How to Help Your Child Say Goodbye to a Beloved Pet

Whether they be feathered, scaled, furry or gilled, the relationships we develop with our pets is one of love and companionship. When it’s time to say goodbye, helping your child prepare for the inevitable can be heartbreaking. Here are a few tips to help them cope with the loss of a beloved pet…


1. Prepare Your Child if You Have the Time

Whether your pet is suffering from old age or an illness, if you know the day is looming near, take the time to prepare your child. Make sure you take into consideration your child’s age, maturity level and previous experiences with death to determine the scope of the conversation.

Stick to the facts and provide your child an age appropriate explanation and answer their questions honestly. For young children, losing a pet can be their first experience with death. Talking about the loss is one of the best ways to cope.

2. Encourage the Honest Expression of Feelings

A pet funeral or memorial service can be a time where the whole family can share memories and stories about the pet who died. Acknowledging your grief and allowing your children to express their feelings can help everyone begin to feel better after losing your furry companion.

Being honest about your pet’s death is a valuable life lesson and it helps to prepare your child and learn how to cope for the next time your child experiences a loss.

3. Don’t Use the Term Went “to Sleep”

Depending on your child’s age, if they can’t understand the concept of death, avoid saying that your pet went “to sleep” or “got put to sleep.” Young children tend to interpret things quite literally, so using the word “sleep” can invoke frightening thoughts when bedtime approaches and it’s time for the family to go to sleep.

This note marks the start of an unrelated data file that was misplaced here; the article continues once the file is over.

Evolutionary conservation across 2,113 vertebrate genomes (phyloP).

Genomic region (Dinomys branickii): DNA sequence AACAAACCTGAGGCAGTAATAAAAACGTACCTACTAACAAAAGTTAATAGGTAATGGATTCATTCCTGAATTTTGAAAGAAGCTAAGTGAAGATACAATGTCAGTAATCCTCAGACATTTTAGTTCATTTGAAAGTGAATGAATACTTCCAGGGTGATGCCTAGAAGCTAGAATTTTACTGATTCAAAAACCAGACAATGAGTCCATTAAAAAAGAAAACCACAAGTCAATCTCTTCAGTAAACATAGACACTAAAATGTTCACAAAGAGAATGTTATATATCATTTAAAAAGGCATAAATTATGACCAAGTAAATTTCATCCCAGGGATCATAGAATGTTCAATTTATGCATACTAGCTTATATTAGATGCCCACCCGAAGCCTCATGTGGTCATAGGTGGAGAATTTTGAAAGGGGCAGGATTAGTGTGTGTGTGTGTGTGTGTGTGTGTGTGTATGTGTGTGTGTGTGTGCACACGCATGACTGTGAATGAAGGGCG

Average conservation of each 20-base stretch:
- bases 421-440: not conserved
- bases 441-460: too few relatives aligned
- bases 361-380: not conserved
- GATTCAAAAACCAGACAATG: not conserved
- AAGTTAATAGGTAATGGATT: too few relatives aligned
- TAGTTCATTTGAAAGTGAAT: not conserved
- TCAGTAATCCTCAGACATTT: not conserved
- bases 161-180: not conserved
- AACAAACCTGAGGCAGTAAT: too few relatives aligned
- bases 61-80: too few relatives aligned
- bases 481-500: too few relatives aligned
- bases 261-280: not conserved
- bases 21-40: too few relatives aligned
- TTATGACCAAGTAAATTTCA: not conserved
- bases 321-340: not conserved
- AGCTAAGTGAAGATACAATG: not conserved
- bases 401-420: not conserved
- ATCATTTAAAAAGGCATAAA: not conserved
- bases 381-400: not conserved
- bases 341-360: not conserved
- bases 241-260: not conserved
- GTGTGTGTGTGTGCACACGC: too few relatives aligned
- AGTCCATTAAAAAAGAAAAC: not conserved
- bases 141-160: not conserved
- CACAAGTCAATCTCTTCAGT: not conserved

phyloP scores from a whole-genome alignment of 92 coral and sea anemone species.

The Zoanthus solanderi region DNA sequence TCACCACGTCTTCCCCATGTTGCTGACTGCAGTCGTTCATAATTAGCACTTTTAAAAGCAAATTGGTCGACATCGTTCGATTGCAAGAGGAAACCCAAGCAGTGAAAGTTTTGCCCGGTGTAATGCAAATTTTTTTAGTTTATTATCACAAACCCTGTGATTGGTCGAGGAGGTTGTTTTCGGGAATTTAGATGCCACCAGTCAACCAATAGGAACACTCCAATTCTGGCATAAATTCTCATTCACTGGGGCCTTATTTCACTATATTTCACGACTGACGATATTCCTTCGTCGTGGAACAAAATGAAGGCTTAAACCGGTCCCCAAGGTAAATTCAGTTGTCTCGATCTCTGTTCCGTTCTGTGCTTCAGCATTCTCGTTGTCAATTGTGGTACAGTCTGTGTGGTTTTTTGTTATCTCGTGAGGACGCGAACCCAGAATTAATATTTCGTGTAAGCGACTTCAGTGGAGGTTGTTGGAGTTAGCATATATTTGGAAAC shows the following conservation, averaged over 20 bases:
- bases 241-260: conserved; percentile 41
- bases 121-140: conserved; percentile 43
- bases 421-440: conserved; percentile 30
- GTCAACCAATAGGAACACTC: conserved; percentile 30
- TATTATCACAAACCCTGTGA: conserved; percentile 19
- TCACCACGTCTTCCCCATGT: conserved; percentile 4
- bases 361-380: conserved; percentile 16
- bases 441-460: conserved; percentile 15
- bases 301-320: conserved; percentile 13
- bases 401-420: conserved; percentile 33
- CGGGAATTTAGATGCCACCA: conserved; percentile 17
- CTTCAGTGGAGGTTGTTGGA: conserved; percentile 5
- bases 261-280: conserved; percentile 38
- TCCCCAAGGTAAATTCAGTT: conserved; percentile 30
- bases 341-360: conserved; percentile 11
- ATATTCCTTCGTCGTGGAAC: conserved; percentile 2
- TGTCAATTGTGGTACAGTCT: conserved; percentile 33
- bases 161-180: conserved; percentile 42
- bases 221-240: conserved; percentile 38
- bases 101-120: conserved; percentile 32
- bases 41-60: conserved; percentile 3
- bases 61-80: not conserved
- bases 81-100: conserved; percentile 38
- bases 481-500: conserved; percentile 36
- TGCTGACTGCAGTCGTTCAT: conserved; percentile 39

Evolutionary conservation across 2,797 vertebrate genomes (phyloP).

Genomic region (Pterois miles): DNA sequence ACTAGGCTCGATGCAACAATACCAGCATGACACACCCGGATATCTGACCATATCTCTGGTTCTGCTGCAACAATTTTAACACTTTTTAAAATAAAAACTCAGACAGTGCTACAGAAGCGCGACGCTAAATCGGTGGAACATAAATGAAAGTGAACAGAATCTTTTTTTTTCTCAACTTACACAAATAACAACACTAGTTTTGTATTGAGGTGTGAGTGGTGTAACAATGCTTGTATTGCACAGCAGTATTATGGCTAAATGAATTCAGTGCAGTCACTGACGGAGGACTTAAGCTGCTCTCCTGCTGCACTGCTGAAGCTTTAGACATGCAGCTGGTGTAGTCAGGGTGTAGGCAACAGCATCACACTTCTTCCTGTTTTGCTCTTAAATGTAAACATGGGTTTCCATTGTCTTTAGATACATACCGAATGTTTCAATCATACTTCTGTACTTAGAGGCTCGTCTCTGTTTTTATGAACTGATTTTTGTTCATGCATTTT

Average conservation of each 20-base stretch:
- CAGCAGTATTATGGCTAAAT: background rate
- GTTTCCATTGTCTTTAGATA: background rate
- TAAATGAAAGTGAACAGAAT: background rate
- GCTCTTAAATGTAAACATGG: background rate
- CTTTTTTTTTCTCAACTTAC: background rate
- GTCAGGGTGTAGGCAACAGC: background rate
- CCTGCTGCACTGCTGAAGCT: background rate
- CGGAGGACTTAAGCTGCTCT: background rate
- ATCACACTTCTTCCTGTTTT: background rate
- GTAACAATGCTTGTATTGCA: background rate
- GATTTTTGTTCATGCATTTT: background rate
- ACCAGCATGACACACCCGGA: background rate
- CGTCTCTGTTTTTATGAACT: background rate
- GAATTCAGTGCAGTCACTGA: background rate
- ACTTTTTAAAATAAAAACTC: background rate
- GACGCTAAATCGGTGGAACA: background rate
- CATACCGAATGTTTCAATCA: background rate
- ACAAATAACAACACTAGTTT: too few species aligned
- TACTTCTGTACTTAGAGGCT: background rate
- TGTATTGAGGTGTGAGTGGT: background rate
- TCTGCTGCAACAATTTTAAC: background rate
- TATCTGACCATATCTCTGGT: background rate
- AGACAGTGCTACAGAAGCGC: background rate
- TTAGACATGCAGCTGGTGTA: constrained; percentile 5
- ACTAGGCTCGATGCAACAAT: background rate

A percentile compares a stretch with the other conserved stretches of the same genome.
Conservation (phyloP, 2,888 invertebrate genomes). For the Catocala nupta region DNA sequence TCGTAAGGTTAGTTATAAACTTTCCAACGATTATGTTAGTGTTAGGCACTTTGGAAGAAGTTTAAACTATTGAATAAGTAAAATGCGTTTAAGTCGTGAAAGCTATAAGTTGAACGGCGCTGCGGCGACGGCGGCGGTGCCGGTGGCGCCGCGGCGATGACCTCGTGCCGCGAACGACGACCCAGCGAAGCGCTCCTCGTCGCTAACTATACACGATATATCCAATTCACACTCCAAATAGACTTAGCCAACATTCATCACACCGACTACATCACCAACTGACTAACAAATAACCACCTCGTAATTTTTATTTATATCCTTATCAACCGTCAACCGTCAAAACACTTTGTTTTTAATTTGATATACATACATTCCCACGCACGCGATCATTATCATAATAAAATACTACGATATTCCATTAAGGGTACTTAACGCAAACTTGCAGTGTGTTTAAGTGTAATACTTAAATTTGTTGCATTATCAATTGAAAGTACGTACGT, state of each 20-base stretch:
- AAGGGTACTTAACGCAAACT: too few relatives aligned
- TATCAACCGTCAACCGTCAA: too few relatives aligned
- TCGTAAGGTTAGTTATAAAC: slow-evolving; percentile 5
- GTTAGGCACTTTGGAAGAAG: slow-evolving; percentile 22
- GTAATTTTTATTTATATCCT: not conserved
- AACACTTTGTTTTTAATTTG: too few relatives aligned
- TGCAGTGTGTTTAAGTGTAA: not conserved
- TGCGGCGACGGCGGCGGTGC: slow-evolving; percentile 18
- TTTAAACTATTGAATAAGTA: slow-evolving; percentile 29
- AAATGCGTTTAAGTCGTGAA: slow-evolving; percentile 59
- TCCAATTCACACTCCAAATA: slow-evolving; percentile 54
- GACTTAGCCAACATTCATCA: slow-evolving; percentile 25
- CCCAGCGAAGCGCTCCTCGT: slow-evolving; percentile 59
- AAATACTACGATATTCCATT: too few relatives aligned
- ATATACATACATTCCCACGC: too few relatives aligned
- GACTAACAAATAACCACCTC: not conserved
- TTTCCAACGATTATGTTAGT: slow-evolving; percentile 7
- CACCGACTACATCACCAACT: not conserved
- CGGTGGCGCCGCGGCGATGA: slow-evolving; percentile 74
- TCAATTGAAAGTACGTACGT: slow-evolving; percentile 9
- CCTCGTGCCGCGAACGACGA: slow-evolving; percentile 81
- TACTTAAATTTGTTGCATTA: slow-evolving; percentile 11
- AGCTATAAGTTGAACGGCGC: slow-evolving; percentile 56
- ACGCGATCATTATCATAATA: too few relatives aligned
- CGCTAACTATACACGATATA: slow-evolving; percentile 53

Another phrase you want to avoid telling your child that you’re pet went to the farm. Although this may be an easier way to explain why your pet is no longer at home, in the long run it will raise more questions and cause more concern for the animal’s wellbeing.

4. Share Your Grief

Share your sorrow and heartache and if you have the opportunity, encourage them to cuddle their friend one last time to say goodbye. This special cuddle can also be photographed and framed, so your child has something tangible to hold on to during their grieving period.

During moments of grief over the next few months, take the time to share fond memories and reminisce about your dearly departed pet.

5. Honoring Loss for Teens

If you have a teenager, chances are they grew up with your pet. Losing a pet can be as dramatic as losing a family member, so when your pet dies, a period of grieving is to be expected.

You may be tempted to fill the void with a new furry friend, but it’s recommended that you wait until everyone in the family has had time to grieve and is ready to welcome a new pet into the family.


Anja Sonnenberg

Anja Sonnenberg is a passionate gardener and culinary enthusiast who loves to create healthy recipes that the whole family will enjoy. When she's not in the kitchen or digging in the dirt, she's out exploring the great outdoors with her two kids and dog. She's dedicated to providing Activebeat readers family friendly information to keep the whole family healthy and active. She enjoys running, hiking, rollerblading and kickboxing.